Big Girls don’t Cry
Often during my adolescent years, the act of crying had been synonymous with showing weakness. Whether at school when in front of peers, or at home in front of siblings, it carried the label of ‘Cry Baby’ and I was often told off because everyone knows ‘Big Girls don’t Cry’.
As a result of my experiences, crying became a deeply personal thing for me; an act that I had learnt to restrain or conceal in public. I also felt that somewhere in my mind there was a safety valve that was activated when something emotional came close to me. But in recent years, through growing and learning from waaz, I have realised that the ability to feel passionate and vulnerable to the point of crying, is actually a strength and one that sets us apart. Innovation and progression is not borne from someone who doesn’t care about the chosen subject, rather, it is that ability to feel and express emotion that is a driver of change.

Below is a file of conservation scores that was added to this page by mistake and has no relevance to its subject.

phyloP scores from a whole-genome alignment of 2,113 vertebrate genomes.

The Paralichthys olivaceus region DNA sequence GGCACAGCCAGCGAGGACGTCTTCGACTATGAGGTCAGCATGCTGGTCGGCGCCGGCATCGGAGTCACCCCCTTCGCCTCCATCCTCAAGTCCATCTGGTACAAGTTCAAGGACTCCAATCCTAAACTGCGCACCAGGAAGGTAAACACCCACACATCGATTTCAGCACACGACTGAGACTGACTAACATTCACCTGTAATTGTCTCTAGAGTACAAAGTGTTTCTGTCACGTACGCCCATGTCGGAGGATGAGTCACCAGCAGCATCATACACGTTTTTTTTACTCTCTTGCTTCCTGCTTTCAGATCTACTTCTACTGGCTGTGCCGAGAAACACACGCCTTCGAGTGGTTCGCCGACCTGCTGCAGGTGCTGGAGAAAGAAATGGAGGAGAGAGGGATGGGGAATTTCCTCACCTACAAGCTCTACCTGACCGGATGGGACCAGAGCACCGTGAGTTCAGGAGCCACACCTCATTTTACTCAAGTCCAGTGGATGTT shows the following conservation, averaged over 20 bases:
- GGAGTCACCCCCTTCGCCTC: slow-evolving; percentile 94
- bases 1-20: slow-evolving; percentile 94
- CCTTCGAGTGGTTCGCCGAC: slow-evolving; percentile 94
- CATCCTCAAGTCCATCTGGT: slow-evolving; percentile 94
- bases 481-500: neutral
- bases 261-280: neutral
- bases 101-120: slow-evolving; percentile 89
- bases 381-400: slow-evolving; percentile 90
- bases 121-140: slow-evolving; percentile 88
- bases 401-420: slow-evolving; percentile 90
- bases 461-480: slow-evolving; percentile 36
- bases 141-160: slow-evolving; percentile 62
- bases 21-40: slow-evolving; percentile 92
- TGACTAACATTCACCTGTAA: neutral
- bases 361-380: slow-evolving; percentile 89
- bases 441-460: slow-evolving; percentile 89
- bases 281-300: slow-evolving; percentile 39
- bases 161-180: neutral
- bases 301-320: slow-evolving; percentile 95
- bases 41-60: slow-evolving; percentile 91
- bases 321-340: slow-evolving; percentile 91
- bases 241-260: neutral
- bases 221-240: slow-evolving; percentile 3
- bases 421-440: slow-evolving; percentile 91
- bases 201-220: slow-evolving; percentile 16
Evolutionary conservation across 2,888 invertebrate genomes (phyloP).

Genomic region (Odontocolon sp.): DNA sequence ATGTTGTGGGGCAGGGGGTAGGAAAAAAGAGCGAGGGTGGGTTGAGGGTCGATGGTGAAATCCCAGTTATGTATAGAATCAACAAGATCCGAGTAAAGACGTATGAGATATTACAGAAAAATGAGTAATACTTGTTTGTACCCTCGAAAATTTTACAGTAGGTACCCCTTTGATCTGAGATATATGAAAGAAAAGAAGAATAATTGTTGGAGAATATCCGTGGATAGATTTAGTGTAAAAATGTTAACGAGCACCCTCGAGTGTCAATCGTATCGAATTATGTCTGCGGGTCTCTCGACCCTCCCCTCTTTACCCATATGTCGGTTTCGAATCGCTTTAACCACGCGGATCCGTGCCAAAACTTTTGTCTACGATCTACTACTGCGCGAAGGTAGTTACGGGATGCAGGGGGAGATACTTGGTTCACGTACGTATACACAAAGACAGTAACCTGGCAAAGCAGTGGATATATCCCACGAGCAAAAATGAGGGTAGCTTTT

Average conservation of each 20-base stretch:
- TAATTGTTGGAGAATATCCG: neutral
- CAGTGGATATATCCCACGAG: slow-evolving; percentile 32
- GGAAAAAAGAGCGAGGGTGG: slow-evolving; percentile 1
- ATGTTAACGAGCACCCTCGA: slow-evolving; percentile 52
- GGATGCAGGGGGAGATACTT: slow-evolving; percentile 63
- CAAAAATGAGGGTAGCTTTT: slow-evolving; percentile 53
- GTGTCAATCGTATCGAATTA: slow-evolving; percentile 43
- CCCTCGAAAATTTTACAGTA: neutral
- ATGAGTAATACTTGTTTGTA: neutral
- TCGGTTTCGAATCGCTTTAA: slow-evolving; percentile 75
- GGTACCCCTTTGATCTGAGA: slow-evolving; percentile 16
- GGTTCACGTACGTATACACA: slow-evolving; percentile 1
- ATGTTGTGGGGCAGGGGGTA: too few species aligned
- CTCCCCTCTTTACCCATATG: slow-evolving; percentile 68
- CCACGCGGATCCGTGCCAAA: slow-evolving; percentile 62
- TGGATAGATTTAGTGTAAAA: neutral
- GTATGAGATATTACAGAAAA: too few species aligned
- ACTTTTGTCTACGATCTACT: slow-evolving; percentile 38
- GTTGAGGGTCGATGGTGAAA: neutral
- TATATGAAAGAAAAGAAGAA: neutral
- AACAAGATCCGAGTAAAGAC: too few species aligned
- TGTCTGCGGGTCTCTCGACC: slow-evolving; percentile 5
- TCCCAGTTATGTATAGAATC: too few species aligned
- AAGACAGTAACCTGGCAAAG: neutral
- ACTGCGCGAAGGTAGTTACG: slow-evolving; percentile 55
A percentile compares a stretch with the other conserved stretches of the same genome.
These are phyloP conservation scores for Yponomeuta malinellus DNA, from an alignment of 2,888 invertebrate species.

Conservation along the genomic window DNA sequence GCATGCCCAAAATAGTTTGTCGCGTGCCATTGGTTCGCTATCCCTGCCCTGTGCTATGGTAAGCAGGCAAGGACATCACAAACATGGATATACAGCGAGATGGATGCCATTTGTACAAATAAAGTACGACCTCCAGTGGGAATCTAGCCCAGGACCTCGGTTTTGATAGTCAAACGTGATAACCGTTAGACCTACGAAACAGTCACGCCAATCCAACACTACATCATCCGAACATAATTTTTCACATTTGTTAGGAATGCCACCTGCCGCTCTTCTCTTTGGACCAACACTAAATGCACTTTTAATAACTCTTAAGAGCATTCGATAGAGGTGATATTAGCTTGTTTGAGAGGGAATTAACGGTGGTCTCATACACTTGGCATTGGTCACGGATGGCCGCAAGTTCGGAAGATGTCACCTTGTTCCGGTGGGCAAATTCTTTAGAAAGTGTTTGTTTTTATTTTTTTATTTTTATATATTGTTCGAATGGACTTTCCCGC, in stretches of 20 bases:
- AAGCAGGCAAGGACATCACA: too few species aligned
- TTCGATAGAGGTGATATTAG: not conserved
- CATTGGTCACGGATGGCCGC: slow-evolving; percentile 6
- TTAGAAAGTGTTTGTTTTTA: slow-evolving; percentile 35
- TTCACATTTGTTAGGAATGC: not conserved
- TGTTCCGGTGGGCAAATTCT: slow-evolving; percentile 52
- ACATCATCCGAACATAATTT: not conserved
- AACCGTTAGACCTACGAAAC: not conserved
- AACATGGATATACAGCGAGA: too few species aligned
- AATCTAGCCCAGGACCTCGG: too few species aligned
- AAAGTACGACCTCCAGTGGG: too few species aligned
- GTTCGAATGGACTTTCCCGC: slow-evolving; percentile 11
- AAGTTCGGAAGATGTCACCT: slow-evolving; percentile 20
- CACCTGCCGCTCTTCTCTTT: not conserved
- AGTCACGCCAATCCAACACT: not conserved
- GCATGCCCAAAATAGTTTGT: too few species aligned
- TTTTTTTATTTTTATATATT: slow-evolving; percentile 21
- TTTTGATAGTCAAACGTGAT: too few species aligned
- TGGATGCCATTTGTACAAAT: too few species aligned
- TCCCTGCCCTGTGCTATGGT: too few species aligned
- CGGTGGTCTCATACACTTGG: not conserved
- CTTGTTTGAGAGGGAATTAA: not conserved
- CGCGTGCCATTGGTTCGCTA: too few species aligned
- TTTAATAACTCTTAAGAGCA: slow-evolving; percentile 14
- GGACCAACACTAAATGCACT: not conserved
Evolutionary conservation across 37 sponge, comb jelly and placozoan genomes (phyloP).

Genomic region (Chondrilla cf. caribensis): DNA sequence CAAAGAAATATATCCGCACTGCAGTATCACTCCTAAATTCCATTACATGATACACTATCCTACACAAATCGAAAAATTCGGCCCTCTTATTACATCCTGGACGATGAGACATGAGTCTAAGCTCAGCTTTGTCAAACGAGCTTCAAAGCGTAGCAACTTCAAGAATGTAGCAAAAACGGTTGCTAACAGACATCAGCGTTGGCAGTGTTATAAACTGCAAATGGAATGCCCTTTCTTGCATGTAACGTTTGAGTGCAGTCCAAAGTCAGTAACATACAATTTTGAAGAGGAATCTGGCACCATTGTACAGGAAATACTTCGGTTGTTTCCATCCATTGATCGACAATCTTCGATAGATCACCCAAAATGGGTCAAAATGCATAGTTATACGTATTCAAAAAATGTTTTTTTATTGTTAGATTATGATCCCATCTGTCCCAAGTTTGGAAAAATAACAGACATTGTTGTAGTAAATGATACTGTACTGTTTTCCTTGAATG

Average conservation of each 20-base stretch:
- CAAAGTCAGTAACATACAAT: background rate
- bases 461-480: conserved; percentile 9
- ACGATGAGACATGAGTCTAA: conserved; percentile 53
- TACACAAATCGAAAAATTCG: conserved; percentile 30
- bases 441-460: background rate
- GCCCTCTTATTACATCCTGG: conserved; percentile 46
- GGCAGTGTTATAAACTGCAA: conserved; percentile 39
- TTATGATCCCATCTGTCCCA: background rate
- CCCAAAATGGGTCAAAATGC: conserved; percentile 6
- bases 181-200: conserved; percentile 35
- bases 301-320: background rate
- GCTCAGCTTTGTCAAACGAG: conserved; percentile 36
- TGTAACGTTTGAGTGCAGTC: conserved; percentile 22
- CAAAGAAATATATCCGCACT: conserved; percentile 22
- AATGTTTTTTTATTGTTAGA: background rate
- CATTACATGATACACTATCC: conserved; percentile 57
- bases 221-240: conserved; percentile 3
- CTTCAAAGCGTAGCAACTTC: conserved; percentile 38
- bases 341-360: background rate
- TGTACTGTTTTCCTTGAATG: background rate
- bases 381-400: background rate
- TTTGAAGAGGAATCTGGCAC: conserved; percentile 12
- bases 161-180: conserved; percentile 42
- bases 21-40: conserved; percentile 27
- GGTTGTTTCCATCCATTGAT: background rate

The ability to feel compassion and express grief has allowed me to gain perspective and realise the importance of how I am connected to this world, not just through history but through my personal history and heritage. The realisation that Imam Husain’s sacrifice not only created my place in this world, but His Dua Mubarak connects me to the past and the future, moves me to tears. The concept that our forefathers for generations have gained the barakat of listening to Imam Husain’s Shahaadat also moves me to tears. It is because of this, that this Ashara I feel empowered to ‘wear my heart on my sleeve’ and reflect my grief outwardly in expressing noha and aweel when Maula TUS raises the call of “Aahin”, reaffirming this new strength.